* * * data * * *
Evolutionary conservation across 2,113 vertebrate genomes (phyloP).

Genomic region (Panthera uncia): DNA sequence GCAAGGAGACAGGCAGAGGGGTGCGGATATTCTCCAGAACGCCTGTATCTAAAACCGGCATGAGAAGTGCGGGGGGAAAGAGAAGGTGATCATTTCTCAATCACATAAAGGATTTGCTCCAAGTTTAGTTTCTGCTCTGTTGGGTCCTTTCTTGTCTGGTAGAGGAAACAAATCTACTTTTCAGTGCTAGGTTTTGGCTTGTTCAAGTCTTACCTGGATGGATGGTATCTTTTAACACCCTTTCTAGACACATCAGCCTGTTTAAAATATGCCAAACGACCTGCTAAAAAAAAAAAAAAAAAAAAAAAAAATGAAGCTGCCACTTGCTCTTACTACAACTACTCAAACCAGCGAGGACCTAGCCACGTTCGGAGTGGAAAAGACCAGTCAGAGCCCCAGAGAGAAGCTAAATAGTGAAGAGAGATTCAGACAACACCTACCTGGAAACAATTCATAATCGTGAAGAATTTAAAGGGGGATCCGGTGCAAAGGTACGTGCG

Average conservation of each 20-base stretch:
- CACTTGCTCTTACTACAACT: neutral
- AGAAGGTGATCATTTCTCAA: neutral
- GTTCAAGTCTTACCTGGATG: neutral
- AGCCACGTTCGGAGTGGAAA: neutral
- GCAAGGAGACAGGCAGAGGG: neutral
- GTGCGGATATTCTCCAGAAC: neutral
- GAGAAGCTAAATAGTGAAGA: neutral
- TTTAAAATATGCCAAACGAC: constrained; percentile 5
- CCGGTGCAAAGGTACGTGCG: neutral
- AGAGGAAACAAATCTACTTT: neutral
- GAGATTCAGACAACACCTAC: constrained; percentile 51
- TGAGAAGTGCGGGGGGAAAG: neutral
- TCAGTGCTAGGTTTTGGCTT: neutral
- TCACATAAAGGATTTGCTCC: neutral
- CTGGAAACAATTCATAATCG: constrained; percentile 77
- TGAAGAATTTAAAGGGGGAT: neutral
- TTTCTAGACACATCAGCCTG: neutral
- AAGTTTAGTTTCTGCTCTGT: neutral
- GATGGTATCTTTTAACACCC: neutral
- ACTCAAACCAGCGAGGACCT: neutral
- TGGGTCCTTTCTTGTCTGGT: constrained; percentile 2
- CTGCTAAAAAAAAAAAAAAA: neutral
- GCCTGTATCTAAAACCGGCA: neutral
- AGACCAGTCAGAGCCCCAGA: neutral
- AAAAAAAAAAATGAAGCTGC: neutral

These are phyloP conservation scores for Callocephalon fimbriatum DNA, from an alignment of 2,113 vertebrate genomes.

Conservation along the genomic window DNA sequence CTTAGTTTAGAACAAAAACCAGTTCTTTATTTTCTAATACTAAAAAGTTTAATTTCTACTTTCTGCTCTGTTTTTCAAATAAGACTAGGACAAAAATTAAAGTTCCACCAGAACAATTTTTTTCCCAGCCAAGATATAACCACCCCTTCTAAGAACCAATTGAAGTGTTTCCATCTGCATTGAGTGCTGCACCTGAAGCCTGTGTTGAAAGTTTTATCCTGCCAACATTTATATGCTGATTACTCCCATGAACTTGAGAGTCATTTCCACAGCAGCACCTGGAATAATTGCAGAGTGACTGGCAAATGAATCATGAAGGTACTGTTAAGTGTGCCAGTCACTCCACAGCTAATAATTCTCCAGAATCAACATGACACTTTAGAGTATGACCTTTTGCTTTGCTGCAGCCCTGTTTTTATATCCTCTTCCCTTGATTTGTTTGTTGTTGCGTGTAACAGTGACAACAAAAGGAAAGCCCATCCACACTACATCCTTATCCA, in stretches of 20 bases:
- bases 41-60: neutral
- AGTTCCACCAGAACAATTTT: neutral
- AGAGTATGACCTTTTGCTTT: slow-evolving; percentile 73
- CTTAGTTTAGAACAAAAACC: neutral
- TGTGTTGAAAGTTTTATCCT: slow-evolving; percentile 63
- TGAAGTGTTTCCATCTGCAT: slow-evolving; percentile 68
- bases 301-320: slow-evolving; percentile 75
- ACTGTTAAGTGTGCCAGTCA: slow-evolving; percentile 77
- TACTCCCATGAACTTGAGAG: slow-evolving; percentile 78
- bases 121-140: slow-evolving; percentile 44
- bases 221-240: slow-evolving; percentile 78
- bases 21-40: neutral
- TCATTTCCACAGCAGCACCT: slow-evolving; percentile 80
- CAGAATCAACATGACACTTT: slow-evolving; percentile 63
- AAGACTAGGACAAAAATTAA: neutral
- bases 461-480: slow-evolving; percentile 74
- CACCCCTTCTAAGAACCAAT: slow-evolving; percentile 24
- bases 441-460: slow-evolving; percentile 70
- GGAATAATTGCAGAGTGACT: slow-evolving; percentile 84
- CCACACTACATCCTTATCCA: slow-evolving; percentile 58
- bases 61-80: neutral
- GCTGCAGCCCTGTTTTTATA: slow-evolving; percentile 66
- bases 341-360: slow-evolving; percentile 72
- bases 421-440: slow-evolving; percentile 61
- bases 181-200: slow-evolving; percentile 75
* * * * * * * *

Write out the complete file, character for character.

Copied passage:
Evolutionary conservation across 2,113 vertebrate genomes (phyloP).

Genomic region (Panthera uncia): DNA sequence GCAAGGAGACAGGCAGAGGGGTGCGGATATTCTCCAGAACGCCTGTATCTAAAACCGGCATGAGAAGTGCGGGGGGAAAGAGAAGGTGATCATTTCTCAATCACATAAAGGATTTGCTCCAAGTTTAGTTTCTGCTCTGTTGGGTCCTTTCTTGTCTGGTAGAGGAAACAAATCTACTTTTCAGTGCTAGGTTTTGGCTTGTTCAAGTCTTACCTGGATGGATGGTATCTTTTAACACCCTTTCTAGACACATCAGCCTGTTTAAAATATGCCAAACGACCTGCTAAAAAAAAAAAAAAAAAAAAAAAAAATGAAGCTGCCACTTGCTCTTACTACAACTACTCAAACCAGCGAGGACCTAGCCACGTTCGGAGTGGAAAAGACCAGTCAGAGCCCCAGAGAGAAGCTAAATAGTGAAGAGAGATTCAGACAACACCTACCTGGAAACAATTCATAATCGTGAAGAATTTAAAGGGGGATCCGGTGCAAAGGTACGTGCG

Average conservation of each 20-base stretch:
- CACTTGCTCTTACTACAACT: neutral
- AGAAGGTGATCATTTCTCAA: neutral
- GTTCAAGTCTTACCTGGATG: neutral
- AGCCACGTTCGGAGTGGAAA: neutral
- GCAAGGAGACAGGCAGAGGG: neutral
- GTGCGGATATTCTCCAGAAC: neutral
- GAGAAGCTAAATAGTGAAGA: neutral
- TTTAAAATATGCCAAACGAC: constrained; percentile 5
- CCGGTGCAAAGGTACGTGCG: neutral
- AGAGGAAACAAATCTACTTT: neutral
- GAGATTCAGACAACACCTAC: constrained; percentile 51
- TGAGAAGTGCGGGGGGAAAG: neutral
- TCAGTGCTAGGTTTTGGCTT: neutral
- TCACATAAAGGATTTGCTCC: neutral
- CTGGAAACAATTCATAATCG: constrained; percentile 77
- TGAAGAATTTAAAGGGGGAT: neutral
- TTTCTAGACACATCAGCCTG: neutral
- AAGTTTAGTTTCTGCTCTGT: neutral
- GATGGTATCTTTTAACACCC: neutral
- ACTCAAACCAGCGAGGACCT: neutral
- TGGGTCCTTTCTTGTCTGGT: constrained; percentile 2
- CTGCTAAAAAAAAAAAAAAA: neutral
- GCCTGTATCTAAAACCGGCA: neutral
- AGACCAGTCAGAGCCCCAGA: neutral
- AAAAAAAAAAATGAAGCTGC: neutral

These are phyloP conservation scores for Callocephalon fimbriatum DNA, from an alignment of 2,113 vertebrate genomes.

Conservation along the genomic window DNA sequence CTTAGTTTAGAACAAAAACCAGTTCTTTATTTTCTAATACTAAAAAGTTTAATTTCTACTTTCTGCTCTGTTTTTCAAATAAGACTAGGACAAAAATTAAAGTTCCACCAGAACAATTTTTTTCCCAGCCAAGATATAACCACCCCTTCTAAGAACCAATTGAAGTGTTTCCATCTGCATTGAGTGCTGCACCTGAAGCCTGTGTTGAAAGTTTTATCCTGCCAACATTTATATGCTGATTACTCCCATGAACTTGAGAGTCATTTCCACAGCAGCACCTGGAATAATTGCAGAGTGACTGGCAAATGAATCATGAAGGTACTGTTAAGTGTGCCAGTCACTCCACAGCTAATAATTCTCCAGAATCAACATGACACTTTAGAGTATGACCTTTTGCTTTGCTGCAGCCCTGTTTTTATATCCTCTTCCCTTGATTTGTTTGTTGTTGCGTGTAACAGTGACAACAAAAGGAAAGCCCATCCACACTACATCCTTATCCA, in stretches of 20 bases:
- bases 41-60: neutral
- AGTTCCACCAGAACAATTTT: neutral
- AGAGTATGACCTTTTGCTTT: slow-evolving; percentile 73
- CTTAGTTTAGAACAAAAACC: neutral
- TGTGTTGAAAGTTTTATCCT: slow-evolving; percentile 63
- TGAAGTGTTTCCATCTGCAT: slow-evolving; percentile 68
- bases 301-320: slow-evolving; percentile 75
- ACTGTTAAGTGTGCCAGTCA: slow-evolving; percentile 77
- TACTCCCATGAACTTGAGAG: slow-evolving; percentile 78
- bases 121-140: slow-evolving; percentile 44
- bases 221-240: slow-evolving; percentile 78
- bases 21-40: neutral
- TCATTTCCACAGCAGCACCT: slow-evolving; percentile 80
- CAGAATCAACATGACACTTT: slow-evolving; percentile 63
- AAGACTAGGACAAAAATTAA: neutral
- bases 461-480: slow-evolving; percentile 74
- CACCCCTTCTAAGAACCAAT: slow-evolving; percentile 24
- bases 441-460: slow-evolving; percentile 70
- GGAATAATTGCAGAGTGACT: slow-evolving; percentile 84
- CCACACTACATCCTTATCCA: slow-evolving; percentile 58
- bases 61-80: neutral
- GCTGCAGCCCTGTTTTTATA: slow-evolving; percentile 66
- bases 341-360: slow-evolving; percentile 72
- bases 421-440: slow-evolving; percentile 61
- bases 181-200: slow-evolving; percentile 75